Do you just have to work harder, is that the answer? How do you take eek out time to make sure that you are not just on that treadmill or role filling?


[0:17:44.6] DC: Yeah, great question Rob and I have also been in that situation where I felt I was on a hamster wheel I am just cycling through and really the best advice I have there is that you got to take a time out and just be like, “Let’s just reframe what I even do” right? If I am recruiter would you say, like say I am a mid-level recruiter in a big team, you can feel like you’re a cog in a big machine and I think stepping back and thinking about what is the purpose of my role, right? 


What am I actually meant to be doing? What I am doing is not just filling jobs but bringing talent into the company to help it be successful, right? Or to help it grow or to move into different markets or like you have to have a good why and if you don’t have that and it hasn’t been communicated to you, that’s your first question, right? That is the conversation you need to have with your manager or even your head of talent, your head of HR, what is the value that recruiting provides to this business? 


I think you’ve got to be very, very clear on what that is and I would say right now is like the chaos and the glory days of talent. You know, it is so insane, my hats go off to every recruiter that’s out there. I know you are working so incredibly hard. I know every talent developers in there is working so incredibly hard to try and retain the people that we’re bringing in. It is tough and it’s so important. 


Like finally in the pandemic a lot of companies woke up to the fact that, “Oh, our people really are our biggest asset. We are not just saying this on a flyer in our company website, it really is true” and it was obviously a horrific situation for us all to go through but you know, the silver lining of that is that it got focused on retaining and developing people and hiring people in a different way and we have been waiting for that for a long time.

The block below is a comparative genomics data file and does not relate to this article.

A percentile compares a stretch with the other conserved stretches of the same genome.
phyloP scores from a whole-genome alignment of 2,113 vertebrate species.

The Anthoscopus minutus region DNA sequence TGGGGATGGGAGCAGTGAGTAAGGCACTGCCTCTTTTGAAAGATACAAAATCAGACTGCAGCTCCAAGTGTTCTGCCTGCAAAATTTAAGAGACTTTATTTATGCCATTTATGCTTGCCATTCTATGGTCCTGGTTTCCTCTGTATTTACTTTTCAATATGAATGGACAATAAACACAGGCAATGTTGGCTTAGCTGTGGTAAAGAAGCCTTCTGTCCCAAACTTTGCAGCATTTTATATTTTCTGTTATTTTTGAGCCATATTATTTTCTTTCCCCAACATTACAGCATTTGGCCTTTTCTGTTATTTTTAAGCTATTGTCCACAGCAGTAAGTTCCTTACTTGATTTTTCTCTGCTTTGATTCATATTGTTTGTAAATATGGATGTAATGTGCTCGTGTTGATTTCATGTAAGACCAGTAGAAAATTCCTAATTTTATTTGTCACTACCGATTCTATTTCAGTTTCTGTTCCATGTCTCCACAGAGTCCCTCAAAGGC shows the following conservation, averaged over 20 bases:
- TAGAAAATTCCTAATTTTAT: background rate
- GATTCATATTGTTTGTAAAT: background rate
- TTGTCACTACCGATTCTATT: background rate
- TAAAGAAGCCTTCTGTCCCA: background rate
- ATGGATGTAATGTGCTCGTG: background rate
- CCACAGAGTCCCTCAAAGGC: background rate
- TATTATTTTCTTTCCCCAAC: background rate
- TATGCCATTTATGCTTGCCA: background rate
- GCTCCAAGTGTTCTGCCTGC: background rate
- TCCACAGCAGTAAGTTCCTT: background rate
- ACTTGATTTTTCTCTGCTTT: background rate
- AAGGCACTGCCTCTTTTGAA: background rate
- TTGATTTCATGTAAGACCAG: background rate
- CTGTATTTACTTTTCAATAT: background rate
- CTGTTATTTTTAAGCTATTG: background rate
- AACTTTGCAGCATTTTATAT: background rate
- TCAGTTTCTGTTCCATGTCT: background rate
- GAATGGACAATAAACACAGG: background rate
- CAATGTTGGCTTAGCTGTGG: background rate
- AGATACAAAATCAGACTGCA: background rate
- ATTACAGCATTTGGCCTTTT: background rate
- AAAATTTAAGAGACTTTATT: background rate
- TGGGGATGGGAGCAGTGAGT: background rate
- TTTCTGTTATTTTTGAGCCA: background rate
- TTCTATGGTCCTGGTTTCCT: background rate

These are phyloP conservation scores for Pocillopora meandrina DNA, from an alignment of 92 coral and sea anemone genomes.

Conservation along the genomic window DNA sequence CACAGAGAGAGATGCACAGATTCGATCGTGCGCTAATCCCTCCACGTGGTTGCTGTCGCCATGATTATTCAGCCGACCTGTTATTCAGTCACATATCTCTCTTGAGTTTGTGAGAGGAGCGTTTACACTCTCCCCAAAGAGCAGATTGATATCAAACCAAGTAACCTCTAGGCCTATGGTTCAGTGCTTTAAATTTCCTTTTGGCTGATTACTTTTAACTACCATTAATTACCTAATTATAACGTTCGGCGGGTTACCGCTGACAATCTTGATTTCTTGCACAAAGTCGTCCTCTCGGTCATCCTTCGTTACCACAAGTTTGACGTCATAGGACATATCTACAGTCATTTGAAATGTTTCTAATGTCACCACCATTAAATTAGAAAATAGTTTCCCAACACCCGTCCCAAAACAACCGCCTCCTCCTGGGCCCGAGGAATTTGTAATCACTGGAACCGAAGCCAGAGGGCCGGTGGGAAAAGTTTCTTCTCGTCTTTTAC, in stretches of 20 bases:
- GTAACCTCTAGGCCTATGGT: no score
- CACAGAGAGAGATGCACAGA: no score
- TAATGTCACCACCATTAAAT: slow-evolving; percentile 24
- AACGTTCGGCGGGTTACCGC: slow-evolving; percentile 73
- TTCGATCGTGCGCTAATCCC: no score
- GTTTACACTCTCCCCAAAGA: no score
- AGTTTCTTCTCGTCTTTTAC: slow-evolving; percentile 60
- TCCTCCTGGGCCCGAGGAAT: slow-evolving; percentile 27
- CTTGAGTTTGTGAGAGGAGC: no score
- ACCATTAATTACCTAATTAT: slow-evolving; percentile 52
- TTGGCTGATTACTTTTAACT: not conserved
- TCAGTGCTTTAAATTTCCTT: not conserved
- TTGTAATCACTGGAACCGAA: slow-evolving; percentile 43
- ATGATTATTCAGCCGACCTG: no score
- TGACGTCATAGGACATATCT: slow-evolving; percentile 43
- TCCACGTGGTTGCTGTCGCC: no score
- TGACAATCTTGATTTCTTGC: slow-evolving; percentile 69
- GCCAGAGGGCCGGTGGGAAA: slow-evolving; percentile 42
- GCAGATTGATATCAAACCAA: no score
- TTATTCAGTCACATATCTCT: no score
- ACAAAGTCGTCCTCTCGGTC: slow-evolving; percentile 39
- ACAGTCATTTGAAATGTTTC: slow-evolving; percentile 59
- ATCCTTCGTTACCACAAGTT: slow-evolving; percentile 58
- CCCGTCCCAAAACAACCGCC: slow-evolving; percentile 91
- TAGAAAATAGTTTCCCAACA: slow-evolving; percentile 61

So I would say take stock of what the purpose is, really think about how that fits into the bigger business and the value that you are adding to that and I think everybody has a chance to be more strategic in their day to day jobs that even the emails you send don’t just send a stream of consciousness, send like, “Here’s the problem I’ve seen, here’s what I recommend, here is the potential action steps” right? 


The person receiving that email is going to be like, “Wow, they’ve really thought this through, this person has got like a real solution.” If you’re just going to people and your hiring managers and your leaders with a bunch of problems and challenges that they have to then sort out, that doesn’t make you appear very strategic, right? That makes you appear like you are just transferring information about all the stuff that’s wrong and dumping it on somebody else. 


[0:20:06.0] RS: Yeah, exactly right. I used to hear this a good amount in one company I worked for. If you don’t have a solution, you don’t have a problem, which may seem like if all you are saying is this is broken and I am just going to hand it to you then we are not taking it seriously probably. That’s extreme because that thing still exists whatever thing you noticed but the point is like yeah, you have an opportunity to be strategic. 


To be like, “Hey, here’s what’s wrong and I am working on fixing it this way, what do you think?” When you kind of ask those not leading questions but clarifying questions about what is the role of talent’s organization? What is the role of talent department in organization? I am imagining leadership kind of like leaning back in their chair and looking of in the distance and being like, “Well…” you know? 


Maybe considering it for the first time frankly, how much do you have to drive that conversation sort of like that’s like managing up. There’s influence there but I feel like it is not enough just to pose the question. I feel like you kind of have to hold someone’s hand a little bit. Is that fair to say?